Distant Look: Clemson University (SC)
Clemson University has been a national power in college football. I might have been a little rough on the school last week, when I covered college towns and COVID. I’d like to make it up to their community by taking a distant look into the school. I also collected some photos on Pinterest for you. I’ve covered college sports champions and powers on this site before, including LSU, Kentucky, Alabama and Kansas. It’s a good time to add Clemson to the list.
Clemson was college football’s national champion when I was in senior in college. In fall 1981 the Tigers went unbeaten, capping off their success with a 22-15 victory over Nebraska in the Orange Bowl. Three Tigers, Terry Kinard, Perry Tuttle and Jeff Bryant became first-round picks in the NFL, Kinard earning a Super Bowl ring with my home state New York Giants. Tuttle would earn Grey Cup accolades with the Canadian Football League Winnipeg Blue Bombers. Then Tigers’ head coach, Danny Ford was, and still is, the youngest head coach to win a National Championship. From 1979 to 1989, Ford’s Clemson teams went 96-29-4 and won five ACC titles, third best behind Penn State and Nebraska. But Clemson went on probation for recruiting violations from 1982 through 1984. The NCAA put the program back on probation again in 1990 — the penalty for 14 rules violations, ranging from cash payments to players of $50-$150 to improper recruiting techniques. Since Clemson was an upstart I rooted for them in the Orange Bowl in 1982.. I’ve rooted for them in every college football playoff game, excluding last season’s vs. LSU, a bigger upstart in itself.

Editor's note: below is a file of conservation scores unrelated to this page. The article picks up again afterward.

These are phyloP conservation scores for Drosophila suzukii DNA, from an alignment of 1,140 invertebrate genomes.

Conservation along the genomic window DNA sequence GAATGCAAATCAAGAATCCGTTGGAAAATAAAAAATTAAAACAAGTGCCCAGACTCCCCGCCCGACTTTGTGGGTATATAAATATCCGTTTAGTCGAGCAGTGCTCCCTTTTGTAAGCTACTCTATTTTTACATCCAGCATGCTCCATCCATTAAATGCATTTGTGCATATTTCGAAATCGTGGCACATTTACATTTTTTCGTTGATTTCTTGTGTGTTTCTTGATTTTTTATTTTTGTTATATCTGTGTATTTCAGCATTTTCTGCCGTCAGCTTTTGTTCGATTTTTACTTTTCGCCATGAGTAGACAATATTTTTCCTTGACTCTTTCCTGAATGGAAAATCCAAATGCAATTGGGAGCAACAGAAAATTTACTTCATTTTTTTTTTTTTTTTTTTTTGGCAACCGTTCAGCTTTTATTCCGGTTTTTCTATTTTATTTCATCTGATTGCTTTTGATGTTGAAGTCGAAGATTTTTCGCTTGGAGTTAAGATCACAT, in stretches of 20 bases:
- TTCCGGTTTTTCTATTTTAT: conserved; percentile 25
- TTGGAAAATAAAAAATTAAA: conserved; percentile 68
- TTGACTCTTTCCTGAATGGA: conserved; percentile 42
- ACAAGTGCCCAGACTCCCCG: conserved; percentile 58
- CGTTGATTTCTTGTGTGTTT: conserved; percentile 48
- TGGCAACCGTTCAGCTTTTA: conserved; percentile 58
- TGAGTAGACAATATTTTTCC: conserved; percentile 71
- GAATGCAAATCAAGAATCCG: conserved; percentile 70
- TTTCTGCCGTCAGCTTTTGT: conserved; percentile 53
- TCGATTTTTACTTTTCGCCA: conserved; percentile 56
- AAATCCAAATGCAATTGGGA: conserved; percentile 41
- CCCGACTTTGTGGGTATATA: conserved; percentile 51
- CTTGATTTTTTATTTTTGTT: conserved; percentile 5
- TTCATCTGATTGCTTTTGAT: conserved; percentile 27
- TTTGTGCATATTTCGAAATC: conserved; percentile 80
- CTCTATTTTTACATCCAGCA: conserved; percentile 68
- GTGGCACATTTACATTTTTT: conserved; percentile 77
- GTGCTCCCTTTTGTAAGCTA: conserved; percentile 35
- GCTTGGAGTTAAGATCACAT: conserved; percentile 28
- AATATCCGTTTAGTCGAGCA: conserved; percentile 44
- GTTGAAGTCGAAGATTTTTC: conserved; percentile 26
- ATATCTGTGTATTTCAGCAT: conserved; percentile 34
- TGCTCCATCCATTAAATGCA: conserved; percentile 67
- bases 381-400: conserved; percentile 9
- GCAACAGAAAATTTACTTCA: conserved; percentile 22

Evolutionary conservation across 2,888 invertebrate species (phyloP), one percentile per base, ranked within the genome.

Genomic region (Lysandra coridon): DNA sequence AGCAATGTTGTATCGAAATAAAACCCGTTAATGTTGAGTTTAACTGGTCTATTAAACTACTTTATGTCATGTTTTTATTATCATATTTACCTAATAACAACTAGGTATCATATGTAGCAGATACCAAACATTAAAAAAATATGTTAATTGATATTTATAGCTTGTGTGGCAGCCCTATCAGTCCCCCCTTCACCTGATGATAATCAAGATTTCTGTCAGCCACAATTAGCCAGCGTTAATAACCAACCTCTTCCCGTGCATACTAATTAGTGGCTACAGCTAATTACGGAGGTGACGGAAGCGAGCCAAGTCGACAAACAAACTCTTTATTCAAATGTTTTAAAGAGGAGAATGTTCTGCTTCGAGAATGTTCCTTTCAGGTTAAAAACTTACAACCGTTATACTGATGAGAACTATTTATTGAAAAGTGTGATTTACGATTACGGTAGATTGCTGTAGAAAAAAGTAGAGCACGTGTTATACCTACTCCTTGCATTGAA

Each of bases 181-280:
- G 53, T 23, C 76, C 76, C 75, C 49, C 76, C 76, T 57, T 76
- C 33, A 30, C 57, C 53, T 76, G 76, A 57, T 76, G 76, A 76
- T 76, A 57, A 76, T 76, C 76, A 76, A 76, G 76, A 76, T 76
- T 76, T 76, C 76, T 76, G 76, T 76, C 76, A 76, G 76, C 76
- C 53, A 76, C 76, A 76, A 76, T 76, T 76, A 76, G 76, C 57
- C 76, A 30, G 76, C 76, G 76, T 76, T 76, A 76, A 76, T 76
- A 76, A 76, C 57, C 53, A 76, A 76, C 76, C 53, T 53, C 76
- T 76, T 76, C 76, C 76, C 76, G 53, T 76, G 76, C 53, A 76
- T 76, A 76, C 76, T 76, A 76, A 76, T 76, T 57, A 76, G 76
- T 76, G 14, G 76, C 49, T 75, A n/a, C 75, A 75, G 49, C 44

Who chooses to come to Clemson?
In 1982 Clemson had 12,000 students. Today it has over 20,000 undergrads alone. While Clemson is South Carolina’s Land Grant University, and draws two-thirds of its undergrads from in-state, the next largest groups come from Georgia, New Jersey, North Carolina, New York and Pennsylvania. Clemson is relatively selective for a state school, offering admission to just over half who apply. But the university is not as selective as UNC-Chapel Hill, the University of Georgia or Georgia Tech, especially for non-residents. This, combined with the desires of Garden State and Empire State residents to leave their home states for college, makes for an interesting mix in a freshman class. I’m sure that Clemson is a first choice within South Carolina. But I’m also convinced that it’s a first choice among people from New Jersey because it’s smaller than Rutgers and has more spirit and sports. To me, it’s a less crowded version of Penn State. Great football, nice college town, mountain air, but less than half as many people to share everything.